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 I am not sure there are any mechanical drives that can take advantage of SATA3. It's more about the technology in the drives including denisity where you see some speed improvements. That and the implementation of the SATA interface.

 

it could be fun to screw around with drives with raid you don't really care about, and the price is right, but if you need the performance, there are better options out there.

 

if we were talking about SATA1, then you'd see a bottleneck.

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160 from 2010, I would expect it to be a 10k or 15k 2.5" disk - seems a bit small to have been sold back then. 

 

RAID 0 is for performance with 0 redundancy, so if you're going to put reproducable data on there I'd say why not. (Games / Movies / Music - all of which you can re-download).

 

I wouldn't bother mirroring them, 160 is small enough that you wouldn't be using them as a primary disk anyway. If you have some documents you want a backup of, hell setup veeam windows agent to back it up nightly or whatever to the 160s in Raid0.

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Posted · Original PosterOP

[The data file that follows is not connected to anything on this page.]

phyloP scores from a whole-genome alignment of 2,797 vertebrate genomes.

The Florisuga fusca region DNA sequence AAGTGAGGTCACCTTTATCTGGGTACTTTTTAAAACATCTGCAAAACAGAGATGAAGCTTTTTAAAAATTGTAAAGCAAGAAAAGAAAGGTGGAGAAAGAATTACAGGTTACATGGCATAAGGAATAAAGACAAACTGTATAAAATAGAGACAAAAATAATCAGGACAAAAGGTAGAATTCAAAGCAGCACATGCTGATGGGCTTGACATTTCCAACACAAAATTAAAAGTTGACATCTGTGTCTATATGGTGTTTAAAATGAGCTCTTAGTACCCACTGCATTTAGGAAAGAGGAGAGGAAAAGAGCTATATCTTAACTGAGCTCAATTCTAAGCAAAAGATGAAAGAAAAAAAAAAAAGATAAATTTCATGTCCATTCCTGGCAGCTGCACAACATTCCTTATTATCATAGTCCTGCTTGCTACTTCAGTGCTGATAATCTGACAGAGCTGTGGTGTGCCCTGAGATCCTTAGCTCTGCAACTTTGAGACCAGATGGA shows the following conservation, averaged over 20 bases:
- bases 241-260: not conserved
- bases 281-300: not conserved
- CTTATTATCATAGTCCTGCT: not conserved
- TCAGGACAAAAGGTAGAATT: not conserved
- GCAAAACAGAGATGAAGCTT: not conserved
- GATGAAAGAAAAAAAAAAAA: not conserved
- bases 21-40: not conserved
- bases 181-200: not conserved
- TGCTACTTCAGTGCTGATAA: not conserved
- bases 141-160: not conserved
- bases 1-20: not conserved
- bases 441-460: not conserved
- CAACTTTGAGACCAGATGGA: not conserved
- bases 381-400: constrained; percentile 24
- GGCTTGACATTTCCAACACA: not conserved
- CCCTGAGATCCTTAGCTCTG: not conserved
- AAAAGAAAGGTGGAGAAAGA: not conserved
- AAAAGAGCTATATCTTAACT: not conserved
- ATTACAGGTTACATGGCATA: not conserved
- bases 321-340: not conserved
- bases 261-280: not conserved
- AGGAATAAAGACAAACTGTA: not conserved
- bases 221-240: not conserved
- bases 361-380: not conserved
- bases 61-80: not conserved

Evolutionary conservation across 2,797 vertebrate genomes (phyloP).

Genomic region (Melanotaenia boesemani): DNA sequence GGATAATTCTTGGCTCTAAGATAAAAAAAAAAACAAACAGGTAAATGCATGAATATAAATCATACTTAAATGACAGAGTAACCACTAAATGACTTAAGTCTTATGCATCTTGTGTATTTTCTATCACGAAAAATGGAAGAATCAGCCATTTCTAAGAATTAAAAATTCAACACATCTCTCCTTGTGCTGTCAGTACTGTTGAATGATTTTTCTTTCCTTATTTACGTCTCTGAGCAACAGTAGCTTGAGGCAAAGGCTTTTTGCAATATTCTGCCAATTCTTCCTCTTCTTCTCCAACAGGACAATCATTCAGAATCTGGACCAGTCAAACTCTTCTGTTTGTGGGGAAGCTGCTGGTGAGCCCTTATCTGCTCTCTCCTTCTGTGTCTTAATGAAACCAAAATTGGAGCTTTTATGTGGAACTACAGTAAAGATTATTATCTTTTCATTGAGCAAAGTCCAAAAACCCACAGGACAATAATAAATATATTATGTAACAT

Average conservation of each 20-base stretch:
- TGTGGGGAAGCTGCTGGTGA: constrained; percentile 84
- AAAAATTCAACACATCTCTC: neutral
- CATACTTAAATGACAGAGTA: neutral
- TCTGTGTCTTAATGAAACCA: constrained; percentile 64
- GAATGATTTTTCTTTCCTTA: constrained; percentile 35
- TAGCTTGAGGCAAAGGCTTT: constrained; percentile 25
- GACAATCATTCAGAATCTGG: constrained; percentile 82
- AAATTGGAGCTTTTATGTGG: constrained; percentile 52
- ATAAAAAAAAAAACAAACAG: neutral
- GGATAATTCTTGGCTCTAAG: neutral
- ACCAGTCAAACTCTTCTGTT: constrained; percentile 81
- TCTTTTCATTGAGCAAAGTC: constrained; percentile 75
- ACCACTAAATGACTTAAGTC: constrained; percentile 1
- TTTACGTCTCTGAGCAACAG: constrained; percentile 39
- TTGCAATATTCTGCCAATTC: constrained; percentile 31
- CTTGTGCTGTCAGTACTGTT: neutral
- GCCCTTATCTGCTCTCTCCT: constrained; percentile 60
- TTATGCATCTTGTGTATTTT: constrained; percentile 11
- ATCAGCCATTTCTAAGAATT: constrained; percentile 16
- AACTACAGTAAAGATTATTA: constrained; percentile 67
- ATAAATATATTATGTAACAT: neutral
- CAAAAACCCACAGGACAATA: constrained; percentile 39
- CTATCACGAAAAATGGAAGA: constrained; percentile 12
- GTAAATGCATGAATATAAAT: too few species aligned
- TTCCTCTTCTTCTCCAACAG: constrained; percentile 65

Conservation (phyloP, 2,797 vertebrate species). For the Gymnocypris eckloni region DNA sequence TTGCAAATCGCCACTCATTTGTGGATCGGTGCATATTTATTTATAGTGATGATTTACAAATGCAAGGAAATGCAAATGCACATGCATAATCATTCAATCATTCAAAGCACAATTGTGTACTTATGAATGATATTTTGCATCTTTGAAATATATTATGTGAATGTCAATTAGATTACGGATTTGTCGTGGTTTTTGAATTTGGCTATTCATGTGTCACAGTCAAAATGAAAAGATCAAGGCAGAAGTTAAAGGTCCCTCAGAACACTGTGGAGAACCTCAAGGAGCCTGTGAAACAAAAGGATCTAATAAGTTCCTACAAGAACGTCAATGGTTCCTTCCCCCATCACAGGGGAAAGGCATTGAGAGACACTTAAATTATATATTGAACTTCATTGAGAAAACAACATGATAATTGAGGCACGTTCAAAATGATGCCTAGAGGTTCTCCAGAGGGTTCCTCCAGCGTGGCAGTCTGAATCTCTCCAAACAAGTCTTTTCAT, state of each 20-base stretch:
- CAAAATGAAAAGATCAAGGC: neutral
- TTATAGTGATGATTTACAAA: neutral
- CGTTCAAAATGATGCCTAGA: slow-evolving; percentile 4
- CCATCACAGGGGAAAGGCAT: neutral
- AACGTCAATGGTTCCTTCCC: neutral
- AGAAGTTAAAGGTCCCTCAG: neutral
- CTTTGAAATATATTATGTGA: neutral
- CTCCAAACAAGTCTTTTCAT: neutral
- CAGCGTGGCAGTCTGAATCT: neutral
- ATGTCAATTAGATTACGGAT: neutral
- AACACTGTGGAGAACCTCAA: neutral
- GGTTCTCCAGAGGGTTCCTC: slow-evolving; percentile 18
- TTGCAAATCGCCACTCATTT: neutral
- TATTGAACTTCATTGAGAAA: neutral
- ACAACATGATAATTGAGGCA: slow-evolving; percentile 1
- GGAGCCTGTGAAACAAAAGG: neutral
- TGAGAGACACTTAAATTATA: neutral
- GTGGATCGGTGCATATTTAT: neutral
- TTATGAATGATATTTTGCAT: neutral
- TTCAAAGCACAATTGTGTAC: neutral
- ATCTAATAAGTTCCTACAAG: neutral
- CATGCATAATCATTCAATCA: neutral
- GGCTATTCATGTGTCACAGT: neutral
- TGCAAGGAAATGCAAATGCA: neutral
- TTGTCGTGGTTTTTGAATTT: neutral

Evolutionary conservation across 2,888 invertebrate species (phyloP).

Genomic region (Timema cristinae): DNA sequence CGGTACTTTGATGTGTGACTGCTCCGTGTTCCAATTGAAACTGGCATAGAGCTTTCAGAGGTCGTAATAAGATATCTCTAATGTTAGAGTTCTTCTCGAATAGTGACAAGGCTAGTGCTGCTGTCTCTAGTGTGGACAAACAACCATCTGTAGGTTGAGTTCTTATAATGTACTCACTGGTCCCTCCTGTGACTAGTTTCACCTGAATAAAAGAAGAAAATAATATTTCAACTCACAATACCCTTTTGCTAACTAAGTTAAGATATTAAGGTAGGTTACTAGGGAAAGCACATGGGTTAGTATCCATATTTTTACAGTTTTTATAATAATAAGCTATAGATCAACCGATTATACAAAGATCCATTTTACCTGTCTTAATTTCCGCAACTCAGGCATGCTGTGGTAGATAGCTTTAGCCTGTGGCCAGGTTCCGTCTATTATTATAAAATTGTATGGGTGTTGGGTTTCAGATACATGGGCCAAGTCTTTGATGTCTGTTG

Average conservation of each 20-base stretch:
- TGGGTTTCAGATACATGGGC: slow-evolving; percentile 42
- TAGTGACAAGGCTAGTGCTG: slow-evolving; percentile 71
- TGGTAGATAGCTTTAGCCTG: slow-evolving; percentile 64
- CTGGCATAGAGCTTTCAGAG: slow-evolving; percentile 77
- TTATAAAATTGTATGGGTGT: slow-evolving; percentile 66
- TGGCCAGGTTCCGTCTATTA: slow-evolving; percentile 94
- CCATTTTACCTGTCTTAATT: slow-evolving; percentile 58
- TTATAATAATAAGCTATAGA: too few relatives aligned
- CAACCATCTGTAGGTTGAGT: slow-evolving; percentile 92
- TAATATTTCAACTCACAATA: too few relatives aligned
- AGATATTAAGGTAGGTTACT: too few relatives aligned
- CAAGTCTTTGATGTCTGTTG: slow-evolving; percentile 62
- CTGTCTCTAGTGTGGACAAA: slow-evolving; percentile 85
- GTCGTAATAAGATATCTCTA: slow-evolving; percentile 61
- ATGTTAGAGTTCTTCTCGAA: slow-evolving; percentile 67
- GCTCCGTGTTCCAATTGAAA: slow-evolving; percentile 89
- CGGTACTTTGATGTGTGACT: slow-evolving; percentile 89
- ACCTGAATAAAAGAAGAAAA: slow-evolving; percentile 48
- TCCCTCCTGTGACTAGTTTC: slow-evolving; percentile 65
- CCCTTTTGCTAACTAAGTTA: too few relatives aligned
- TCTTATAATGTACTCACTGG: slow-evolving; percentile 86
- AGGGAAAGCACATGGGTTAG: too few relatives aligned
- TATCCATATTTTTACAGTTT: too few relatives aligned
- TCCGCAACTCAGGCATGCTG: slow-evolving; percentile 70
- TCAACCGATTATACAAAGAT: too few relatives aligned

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On 12/14/2018 at 3:54 PM, Mikensan said:

160 from 2010, I would expect it to be a 10k or 15k 2.5" disk - seems a bit small to have been sold back then. 

 

RAID 0 is for performance with 0 redundancy, so if you're going to put reproducable data on there I'd say why not. (Games / Movies / Music - all of which you can re-download).

 

I wouldn't bother mirroring them, 160 is small enough that you wouldn't be using them as a primary disk anyway. If you have some documents you want a backup of, hell setup veeam windows agent to back it up nightly or whatever to the 160s in Raid0.

 

On 12/14/2018 at 2:10 PM, Ertman said:

 I am not sure there are any mechanical drives that can take advantage of SATA3. It's more about the technology in the drives including denisity where you see some speed improvements. That and the implementation of the SATA interface.

 

it could be fun to screw around with drives with raid you don't really care about, and the price is right, but if you need the performance, there are better options out there.

 

if we were talking about SATA1, then you'd see a bottleneck.

 

On 12/14/2018 at 1:31 PM, SkyHound0202 said:

SATA2 will not be a bottleneck for the slower mechanical drives. Using RAID 0 will get near n-times multiplied speed with the increase of drives numbers "n".

However, if you were to put them into RAID 0 array(s) you still have to consider the platform cost, i.e., whether the motherboard support native RAID or do you need a RAID controller. Also, using used drives in a RAID configuration, particularly in your desired RAID 0 "Striping" configuration, pose a much greater threat to data integrity since RAID 0 is all about speed with no redundancy.